About 10 years ago, when the Department of Environmental Affairs tackled the issue of canned lion hunting, the resultant legislation ruled that captive-bred lions had to be released into large areas for two years before they could be commercially hunted.

Durban - Three lions have been released into Mountain Zebra National Park in the Eastern Cape, becoming the first free-roaming lions in the area after an absence of more than 130 years.

The introduction of the king of the beasts is even more remarkable considering the park contained only six mountain zebras 75 years ago, when it was set up specifically to save this unique zebra species from extinction.

Since then the park’s boundaries have been expanded considerably and now contain more than 750 mountain zebra, which have different stripe patterns and facial colour from those of the more common Burchell’s zebra.

The new predator arrivals, a single lioness from the Karoo National Park and two males from Limpopo, were released into the 28 000 hectare park last week.

Park manager Megan Taplin said the decision to introduce lion was based on the fact that lions had occupied the area in earlier centuries. It would also help to keep the large number of herbivores in check.

Lions are the third predator species brought back into the park following the reintroduction of cheetahs and brown hyenas about five years ago.

The numbers of large herbivores such as black wildebeest, red hartebeest, eland and gemsbok had now reached levels deemed sufficient to support lion, said Taplin.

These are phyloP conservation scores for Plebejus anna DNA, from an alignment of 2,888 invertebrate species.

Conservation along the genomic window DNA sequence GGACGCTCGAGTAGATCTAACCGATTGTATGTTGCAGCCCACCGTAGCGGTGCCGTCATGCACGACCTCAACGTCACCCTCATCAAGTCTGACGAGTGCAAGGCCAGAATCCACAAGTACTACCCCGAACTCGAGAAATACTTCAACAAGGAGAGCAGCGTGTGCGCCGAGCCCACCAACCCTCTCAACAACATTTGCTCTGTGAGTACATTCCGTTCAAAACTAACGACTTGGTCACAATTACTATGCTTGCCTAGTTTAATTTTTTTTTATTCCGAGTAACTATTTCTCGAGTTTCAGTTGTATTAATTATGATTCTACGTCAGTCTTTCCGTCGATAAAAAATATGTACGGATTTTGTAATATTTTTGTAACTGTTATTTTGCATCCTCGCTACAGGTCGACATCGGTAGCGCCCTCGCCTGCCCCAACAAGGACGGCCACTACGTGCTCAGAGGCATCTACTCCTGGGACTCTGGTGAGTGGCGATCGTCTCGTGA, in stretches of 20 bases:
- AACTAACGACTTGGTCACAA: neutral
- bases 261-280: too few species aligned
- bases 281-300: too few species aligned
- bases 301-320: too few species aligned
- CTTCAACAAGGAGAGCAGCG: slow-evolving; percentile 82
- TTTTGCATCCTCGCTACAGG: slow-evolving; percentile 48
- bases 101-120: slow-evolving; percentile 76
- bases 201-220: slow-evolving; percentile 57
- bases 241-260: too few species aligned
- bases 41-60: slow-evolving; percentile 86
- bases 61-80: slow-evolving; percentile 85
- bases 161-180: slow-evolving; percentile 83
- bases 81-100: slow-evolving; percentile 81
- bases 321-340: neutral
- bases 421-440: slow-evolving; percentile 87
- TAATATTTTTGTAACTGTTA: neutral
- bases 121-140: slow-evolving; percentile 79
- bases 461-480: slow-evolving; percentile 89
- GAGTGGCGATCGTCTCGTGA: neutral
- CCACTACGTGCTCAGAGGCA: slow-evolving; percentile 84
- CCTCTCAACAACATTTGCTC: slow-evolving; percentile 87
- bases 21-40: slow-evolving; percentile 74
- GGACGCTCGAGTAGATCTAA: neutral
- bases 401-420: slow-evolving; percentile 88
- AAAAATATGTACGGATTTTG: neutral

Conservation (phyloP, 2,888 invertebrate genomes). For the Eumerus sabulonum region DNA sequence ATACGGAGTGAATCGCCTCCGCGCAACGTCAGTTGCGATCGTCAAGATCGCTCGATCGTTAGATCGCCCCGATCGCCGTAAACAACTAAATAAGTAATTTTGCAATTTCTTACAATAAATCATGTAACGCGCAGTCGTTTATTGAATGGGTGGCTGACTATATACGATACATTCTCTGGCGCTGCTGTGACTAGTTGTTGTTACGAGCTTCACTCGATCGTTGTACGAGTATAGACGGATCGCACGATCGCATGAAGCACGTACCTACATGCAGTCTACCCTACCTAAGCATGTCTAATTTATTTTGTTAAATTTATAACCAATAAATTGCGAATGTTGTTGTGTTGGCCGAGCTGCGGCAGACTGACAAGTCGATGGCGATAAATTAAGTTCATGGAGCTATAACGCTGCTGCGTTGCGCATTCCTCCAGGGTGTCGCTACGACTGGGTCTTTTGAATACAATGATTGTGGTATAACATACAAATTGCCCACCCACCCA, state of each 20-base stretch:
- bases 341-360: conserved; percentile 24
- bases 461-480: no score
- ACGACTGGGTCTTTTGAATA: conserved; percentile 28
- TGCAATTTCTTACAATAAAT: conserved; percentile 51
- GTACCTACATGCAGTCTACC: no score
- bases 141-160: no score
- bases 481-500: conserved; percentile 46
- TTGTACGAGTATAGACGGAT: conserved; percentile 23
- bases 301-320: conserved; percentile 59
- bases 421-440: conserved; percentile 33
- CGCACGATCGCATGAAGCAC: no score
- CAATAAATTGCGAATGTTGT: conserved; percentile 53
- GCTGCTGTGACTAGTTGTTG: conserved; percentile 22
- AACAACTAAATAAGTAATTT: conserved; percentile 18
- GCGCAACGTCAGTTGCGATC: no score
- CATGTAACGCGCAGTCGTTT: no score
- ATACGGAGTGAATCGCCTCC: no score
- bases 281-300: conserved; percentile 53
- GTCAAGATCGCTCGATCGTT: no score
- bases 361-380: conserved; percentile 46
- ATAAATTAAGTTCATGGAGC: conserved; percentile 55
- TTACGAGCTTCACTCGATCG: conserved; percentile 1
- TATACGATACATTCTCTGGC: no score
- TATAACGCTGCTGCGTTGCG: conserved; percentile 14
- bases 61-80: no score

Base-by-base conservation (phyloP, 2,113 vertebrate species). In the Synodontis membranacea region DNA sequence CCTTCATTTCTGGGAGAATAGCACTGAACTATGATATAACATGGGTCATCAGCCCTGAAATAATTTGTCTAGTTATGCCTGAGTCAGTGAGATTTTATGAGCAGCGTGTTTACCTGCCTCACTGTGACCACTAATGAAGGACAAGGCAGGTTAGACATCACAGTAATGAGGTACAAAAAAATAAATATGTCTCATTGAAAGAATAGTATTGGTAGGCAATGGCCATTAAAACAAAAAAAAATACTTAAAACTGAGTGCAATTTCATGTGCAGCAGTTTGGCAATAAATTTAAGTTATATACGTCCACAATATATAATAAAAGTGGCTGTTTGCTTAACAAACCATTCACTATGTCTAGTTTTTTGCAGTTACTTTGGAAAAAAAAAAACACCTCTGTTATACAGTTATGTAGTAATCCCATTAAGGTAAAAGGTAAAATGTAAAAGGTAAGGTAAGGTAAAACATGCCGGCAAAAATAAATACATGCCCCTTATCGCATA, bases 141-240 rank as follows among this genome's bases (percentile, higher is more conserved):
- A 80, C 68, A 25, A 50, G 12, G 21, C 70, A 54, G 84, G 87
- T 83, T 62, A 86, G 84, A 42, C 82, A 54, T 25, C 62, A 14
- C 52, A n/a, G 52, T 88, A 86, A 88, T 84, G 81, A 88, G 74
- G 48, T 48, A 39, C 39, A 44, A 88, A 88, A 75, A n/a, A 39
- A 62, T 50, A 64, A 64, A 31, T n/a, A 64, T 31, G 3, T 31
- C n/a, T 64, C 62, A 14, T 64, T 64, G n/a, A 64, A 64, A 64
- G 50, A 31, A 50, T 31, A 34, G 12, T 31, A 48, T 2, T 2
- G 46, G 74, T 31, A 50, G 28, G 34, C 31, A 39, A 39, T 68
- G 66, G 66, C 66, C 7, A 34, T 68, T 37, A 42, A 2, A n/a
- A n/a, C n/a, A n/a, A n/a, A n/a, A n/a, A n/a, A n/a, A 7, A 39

The lions have been collared so park managers can monitor them in the first few months or years after release, and to check what habitats they use and which species they prey on.


“On release into a new area, lion often prey on a variety of species before settling down. However, we predict that they will prey mostly on species such as black wildebeest and kudu,” said Taplin.

The park is already enclosed with predator-proof fencing, and two public picnic sites have been fenced off.

Apart from their value as natural predators, the introduction of the lion will add to the park’s tourism value.

“I think it will be wonderful to hear lion roaring at right – nothing beats that sound,” said Taplin.

When it was set up in 1937, the park boundaries covered only 17km2 and contained only six mountain zebras – five stallions and one mare. Private neighbours donated another 17 of these rare animals over the years, and by 1975 park managers were able to start moving surplus zebra to surrounding parks. - The Mercury